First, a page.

The Royal Institute of British Architects (RIBA) has hit out at the slow pace of change to fire and building safety regulations in the wake of the Grenfell Tower disaster.
With the exception of the ban on combustible cladding material – announced 15 months after the fire which killed 72 people – concrete action from the Government has amounted only to the announcement this week of a review of fire safety regulations and plans to appoint a standards committee on construction standards.
Speaking in the House of Commons on Tuesday, housing secretary James Brokenshire undertook to implement in full the recommendations of the Hackitt Review.
However, neither measure has a date attached, and many are unhappy at how little of practical importance has yet been done.
“England is now lagging behind Wales and Scotland, who have in place or are introducing regulations to require sprinklers and provide a second means of escape,” warned Jane Duncan, chair of the expert advisory group on fire safety at RIBA.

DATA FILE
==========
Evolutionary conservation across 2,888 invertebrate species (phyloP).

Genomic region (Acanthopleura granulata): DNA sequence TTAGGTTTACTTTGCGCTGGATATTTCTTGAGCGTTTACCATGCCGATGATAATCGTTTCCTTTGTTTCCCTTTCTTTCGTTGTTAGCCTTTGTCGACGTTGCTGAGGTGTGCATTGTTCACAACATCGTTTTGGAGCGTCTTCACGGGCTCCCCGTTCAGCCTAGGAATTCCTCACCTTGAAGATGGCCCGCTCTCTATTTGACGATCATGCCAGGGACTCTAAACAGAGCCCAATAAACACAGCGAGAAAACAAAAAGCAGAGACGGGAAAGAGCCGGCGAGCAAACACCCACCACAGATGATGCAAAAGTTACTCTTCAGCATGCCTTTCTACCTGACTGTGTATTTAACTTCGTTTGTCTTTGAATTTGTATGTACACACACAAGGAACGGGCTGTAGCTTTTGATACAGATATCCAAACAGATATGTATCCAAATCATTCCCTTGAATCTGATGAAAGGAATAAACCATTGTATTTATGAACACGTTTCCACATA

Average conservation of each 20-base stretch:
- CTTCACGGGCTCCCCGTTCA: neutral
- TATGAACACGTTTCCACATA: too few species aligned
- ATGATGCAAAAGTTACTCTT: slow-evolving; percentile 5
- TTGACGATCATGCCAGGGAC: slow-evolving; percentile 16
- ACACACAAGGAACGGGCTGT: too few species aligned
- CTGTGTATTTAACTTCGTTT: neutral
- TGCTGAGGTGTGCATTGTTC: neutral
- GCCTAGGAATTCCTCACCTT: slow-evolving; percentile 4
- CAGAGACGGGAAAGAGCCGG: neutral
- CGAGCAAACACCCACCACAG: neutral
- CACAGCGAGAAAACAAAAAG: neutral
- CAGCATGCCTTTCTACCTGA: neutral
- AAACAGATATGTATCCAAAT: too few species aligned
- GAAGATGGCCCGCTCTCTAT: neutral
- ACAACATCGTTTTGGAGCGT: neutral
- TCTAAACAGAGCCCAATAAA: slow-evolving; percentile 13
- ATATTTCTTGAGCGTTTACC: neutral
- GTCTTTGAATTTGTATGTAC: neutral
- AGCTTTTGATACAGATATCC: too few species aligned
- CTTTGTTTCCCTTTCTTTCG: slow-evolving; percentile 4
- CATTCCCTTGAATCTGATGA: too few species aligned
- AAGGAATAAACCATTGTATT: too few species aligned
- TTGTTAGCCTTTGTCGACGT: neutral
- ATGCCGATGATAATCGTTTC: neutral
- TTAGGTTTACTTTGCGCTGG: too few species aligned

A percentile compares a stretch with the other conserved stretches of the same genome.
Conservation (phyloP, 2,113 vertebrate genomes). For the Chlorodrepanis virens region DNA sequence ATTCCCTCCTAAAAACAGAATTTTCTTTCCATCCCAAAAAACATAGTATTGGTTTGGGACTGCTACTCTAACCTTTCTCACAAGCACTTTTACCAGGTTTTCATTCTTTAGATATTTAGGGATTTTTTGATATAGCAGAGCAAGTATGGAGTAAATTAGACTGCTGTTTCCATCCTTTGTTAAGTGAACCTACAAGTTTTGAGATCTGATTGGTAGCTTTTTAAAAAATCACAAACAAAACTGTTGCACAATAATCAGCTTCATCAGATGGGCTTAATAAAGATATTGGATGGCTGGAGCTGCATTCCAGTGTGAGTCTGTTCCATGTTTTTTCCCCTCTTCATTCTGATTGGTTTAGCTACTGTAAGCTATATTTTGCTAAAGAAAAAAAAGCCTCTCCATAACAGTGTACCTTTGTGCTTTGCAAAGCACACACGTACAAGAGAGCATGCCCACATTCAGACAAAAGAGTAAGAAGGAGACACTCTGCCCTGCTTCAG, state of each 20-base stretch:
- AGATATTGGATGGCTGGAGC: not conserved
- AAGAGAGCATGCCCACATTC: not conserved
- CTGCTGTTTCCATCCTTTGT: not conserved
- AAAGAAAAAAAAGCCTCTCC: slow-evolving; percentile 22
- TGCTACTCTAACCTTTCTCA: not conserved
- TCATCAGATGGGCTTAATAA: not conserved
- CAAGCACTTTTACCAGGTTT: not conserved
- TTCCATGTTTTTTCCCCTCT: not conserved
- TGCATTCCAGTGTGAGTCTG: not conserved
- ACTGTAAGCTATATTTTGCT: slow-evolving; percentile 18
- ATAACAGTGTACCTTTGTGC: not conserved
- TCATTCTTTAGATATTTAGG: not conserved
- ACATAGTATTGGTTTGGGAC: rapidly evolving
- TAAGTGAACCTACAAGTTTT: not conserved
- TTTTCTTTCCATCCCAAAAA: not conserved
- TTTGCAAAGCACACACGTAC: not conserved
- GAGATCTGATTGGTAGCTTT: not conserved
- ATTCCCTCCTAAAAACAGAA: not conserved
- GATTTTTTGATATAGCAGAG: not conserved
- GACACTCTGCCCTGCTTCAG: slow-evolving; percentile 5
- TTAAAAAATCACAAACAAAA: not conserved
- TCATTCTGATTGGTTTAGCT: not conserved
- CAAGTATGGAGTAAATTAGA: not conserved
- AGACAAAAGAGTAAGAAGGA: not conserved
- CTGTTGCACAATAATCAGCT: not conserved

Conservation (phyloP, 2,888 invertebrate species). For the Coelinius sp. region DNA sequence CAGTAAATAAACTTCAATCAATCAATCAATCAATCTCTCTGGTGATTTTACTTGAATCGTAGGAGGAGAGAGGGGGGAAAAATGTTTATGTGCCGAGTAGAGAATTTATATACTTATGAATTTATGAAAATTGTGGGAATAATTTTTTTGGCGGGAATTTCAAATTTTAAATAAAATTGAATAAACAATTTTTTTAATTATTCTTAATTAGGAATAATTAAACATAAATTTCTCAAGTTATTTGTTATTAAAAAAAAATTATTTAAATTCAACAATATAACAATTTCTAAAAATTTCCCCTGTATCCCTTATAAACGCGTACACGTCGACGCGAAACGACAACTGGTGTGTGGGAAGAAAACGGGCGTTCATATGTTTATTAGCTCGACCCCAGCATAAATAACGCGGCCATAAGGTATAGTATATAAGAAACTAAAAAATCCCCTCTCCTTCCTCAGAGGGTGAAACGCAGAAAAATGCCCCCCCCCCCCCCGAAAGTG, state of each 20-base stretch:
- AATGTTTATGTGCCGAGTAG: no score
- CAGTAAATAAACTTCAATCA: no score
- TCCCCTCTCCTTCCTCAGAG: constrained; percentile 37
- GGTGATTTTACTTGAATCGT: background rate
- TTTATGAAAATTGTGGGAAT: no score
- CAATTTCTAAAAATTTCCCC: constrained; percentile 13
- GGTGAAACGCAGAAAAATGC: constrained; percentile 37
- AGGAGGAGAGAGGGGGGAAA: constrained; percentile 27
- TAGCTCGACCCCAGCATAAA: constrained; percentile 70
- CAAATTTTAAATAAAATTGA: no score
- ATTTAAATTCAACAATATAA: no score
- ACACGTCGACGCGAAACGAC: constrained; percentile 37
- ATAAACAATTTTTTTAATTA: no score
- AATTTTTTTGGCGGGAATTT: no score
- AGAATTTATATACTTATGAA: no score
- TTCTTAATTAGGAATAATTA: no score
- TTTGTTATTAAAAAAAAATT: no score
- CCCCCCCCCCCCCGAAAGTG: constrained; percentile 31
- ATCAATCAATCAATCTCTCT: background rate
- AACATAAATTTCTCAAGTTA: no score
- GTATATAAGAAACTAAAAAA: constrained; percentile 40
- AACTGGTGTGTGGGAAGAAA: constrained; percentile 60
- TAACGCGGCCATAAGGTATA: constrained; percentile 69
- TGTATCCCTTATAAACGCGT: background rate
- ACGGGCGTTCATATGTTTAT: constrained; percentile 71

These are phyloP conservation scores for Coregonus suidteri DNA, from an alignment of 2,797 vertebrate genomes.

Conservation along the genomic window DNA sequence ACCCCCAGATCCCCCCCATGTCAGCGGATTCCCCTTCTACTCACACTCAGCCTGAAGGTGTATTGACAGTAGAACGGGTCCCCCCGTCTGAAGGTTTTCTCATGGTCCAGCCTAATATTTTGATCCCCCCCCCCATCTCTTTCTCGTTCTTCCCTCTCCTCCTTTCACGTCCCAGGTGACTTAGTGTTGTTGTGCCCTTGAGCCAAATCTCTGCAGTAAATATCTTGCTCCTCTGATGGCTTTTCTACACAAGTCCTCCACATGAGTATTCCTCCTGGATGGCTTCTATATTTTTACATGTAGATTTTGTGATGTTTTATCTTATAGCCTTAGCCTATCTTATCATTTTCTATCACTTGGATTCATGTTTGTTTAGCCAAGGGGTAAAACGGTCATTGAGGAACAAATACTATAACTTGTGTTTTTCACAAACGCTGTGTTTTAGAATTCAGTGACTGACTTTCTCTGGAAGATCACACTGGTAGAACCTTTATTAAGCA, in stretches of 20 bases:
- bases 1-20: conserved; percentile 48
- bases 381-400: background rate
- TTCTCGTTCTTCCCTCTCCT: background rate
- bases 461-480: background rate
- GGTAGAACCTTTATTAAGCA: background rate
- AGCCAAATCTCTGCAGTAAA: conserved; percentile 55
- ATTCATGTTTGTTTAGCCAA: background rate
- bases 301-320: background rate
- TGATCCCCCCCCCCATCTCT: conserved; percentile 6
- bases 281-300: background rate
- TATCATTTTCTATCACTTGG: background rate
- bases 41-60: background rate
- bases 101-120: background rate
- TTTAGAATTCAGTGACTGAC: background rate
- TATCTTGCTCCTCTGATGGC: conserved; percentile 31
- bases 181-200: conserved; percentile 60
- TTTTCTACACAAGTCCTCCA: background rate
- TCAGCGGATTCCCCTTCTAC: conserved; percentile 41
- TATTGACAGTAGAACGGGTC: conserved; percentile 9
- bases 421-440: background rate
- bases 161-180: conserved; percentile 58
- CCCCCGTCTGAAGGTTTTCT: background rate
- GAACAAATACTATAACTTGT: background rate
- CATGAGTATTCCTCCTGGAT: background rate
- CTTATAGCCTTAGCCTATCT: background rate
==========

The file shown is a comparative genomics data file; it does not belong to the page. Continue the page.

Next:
“Until we see real reform of the procurement processes for construction projects, the pressure to cut costs will continue to incentivise the use of cheaper and ultimately riskier materials, reduction in accountability and a lack of competence and supervision.”
Furthermore, inquiry chair Sir Martin Moore-Bick has admitted that the second phase of the investigation into the causes of the fire will not begin until the end of 2019.
Survivors group Grenfell United also expressed scepticism about the Government’s plans for further reviews, warning against allowing the matter to be “kicked into the long grass”.
“We must be vigilant to ensure government and industry, that so badly failed us, do not water down these changes. Resident voices must be given weight and parliament must keep a watchful eye on progress,” a spokesperson said.